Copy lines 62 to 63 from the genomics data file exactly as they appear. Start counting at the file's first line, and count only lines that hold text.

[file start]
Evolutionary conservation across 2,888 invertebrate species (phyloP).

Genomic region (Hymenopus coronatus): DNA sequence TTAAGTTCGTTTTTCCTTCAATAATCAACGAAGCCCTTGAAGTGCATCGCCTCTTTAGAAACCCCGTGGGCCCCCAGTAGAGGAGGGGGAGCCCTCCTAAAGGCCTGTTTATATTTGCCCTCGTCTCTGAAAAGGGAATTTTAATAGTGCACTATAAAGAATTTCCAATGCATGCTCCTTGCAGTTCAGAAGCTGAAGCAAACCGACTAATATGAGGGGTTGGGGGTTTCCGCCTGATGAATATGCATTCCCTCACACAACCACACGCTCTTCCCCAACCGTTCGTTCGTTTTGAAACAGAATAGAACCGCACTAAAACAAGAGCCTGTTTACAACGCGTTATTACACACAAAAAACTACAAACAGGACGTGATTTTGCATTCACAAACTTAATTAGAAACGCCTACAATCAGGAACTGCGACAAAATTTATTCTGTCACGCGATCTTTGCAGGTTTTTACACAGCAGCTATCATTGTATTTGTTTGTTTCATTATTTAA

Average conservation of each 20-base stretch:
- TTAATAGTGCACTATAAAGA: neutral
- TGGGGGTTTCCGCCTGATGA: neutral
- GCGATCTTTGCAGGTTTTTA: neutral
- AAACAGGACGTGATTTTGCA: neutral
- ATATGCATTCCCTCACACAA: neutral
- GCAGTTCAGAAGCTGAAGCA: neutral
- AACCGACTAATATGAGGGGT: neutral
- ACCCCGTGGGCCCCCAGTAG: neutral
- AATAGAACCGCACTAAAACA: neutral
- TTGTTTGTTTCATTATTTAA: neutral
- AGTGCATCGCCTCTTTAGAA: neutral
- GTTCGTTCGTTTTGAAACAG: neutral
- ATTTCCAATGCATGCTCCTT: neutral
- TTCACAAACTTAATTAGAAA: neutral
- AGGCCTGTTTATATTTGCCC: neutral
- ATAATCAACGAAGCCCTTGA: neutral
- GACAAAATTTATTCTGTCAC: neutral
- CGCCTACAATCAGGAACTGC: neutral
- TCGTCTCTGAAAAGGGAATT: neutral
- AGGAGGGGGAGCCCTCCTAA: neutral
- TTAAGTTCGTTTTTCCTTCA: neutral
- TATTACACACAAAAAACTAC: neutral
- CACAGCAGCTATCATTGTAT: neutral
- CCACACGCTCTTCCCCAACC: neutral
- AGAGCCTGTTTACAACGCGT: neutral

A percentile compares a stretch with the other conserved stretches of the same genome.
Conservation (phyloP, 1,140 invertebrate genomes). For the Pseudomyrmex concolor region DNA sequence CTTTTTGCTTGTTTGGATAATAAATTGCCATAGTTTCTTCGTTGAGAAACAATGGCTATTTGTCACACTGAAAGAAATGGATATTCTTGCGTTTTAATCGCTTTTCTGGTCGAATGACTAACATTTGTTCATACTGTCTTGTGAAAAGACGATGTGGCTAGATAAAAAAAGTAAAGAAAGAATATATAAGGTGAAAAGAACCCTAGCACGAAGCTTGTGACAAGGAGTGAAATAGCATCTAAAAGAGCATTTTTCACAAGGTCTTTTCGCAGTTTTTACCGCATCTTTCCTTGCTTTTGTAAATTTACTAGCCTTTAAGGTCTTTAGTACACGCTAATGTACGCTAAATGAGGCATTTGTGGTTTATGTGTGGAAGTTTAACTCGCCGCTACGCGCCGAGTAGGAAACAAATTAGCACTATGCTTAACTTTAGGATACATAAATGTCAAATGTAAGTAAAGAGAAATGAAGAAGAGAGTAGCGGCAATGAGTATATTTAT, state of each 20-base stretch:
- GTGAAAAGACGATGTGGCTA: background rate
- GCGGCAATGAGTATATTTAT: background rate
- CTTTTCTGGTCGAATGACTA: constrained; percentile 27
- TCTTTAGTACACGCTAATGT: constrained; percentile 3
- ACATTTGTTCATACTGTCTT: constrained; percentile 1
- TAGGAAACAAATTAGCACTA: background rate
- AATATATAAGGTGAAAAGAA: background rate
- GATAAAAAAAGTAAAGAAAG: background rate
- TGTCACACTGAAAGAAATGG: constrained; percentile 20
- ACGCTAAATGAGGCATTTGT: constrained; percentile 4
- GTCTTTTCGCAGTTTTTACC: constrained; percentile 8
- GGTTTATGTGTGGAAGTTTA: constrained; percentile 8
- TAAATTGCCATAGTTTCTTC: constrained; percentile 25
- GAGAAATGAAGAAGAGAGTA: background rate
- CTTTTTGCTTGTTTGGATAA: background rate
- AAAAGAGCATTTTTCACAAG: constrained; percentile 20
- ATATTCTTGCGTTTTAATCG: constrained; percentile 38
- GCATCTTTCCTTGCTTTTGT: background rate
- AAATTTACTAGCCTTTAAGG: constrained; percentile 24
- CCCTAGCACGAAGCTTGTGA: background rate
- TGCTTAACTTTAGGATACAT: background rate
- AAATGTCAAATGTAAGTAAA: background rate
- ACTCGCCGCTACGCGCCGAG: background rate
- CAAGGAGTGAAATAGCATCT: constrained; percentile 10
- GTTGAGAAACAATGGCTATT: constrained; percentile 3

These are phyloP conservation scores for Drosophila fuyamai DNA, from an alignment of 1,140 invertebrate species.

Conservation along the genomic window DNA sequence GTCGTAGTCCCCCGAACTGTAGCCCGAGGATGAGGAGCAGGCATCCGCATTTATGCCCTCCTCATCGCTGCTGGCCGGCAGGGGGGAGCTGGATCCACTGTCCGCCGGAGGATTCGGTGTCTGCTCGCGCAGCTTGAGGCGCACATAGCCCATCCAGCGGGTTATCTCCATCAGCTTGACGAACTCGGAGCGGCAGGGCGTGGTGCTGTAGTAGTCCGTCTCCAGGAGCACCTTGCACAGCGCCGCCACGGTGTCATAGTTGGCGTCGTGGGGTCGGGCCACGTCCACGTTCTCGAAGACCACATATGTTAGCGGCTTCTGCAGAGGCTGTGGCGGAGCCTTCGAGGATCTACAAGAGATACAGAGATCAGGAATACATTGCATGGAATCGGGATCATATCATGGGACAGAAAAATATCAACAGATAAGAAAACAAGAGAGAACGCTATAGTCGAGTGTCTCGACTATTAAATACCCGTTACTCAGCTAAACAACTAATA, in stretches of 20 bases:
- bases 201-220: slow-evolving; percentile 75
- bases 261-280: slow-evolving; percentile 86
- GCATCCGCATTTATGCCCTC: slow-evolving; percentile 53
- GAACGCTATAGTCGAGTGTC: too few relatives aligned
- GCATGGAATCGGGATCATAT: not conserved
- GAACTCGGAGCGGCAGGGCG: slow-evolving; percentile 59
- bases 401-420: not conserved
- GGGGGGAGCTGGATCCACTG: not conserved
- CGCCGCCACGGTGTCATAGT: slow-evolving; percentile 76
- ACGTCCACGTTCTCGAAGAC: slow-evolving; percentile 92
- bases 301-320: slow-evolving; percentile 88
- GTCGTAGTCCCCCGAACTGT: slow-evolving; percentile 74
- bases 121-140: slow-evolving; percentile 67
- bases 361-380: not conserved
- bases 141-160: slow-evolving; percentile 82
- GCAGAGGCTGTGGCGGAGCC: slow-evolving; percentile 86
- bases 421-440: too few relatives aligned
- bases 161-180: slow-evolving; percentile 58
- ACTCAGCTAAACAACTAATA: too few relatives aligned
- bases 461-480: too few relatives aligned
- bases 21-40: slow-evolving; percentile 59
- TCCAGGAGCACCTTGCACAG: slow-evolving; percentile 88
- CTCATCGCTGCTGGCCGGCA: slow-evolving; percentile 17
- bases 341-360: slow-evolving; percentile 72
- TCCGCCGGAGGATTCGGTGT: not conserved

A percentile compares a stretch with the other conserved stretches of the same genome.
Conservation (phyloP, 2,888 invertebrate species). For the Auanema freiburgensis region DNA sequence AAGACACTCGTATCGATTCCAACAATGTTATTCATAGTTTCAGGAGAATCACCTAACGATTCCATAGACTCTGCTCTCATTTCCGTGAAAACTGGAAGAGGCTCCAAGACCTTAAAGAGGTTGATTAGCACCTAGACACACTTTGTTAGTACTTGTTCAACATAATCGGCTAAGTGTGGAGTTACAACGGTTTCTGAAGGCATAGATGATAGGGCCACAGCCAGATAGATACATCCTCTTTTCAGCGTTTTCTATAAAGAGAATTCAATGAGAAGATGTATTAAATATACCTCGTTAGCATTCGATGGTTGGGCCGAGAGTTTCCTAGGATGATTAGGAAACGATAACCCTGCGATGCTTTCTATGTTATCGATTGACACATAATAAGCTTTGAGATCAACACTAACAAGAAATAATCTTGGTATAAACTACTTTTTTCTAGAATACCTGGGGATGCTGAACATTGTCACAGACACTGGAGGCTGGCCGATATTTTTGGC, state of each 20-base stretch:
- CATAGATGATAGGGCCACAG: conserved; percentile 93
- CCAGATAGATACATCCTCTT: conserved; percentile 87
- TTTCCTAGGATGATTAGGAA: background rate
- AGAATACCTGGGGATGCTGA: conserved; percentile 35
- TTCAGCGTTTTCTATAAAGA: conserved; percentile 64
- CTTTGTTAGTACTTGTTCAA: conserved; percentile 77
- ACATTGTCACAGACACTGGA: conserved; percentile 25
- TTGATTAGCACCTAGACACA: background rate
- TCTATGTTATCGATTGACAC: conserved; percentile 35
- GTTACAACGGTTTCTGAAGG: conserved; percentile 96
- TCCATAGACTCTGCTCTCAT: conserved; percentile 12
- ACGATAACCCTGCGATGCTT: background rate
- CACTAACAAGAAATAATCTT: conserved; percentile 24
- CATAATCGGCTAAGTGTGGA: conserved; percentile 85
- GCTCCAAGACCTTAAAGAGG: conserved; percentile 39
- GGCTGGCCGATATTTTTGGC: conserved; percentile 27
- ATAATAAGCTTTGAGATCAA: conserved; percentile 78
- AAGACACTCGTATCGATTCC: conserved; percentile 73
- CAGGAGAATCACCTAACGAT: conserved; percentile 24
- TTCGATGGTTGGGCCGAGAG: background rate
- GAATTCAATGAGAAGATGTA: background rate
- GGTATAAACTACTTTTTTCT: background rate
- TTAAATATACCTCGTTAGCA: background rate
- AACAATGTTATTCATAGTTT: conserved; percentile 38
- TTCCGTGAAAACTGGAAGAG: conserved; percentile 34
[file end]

- GCATGGAATCGGGATCATAT: not conserved
- GAACTCGGAGCGGCAGGGCG: slow-evolving; percentile 59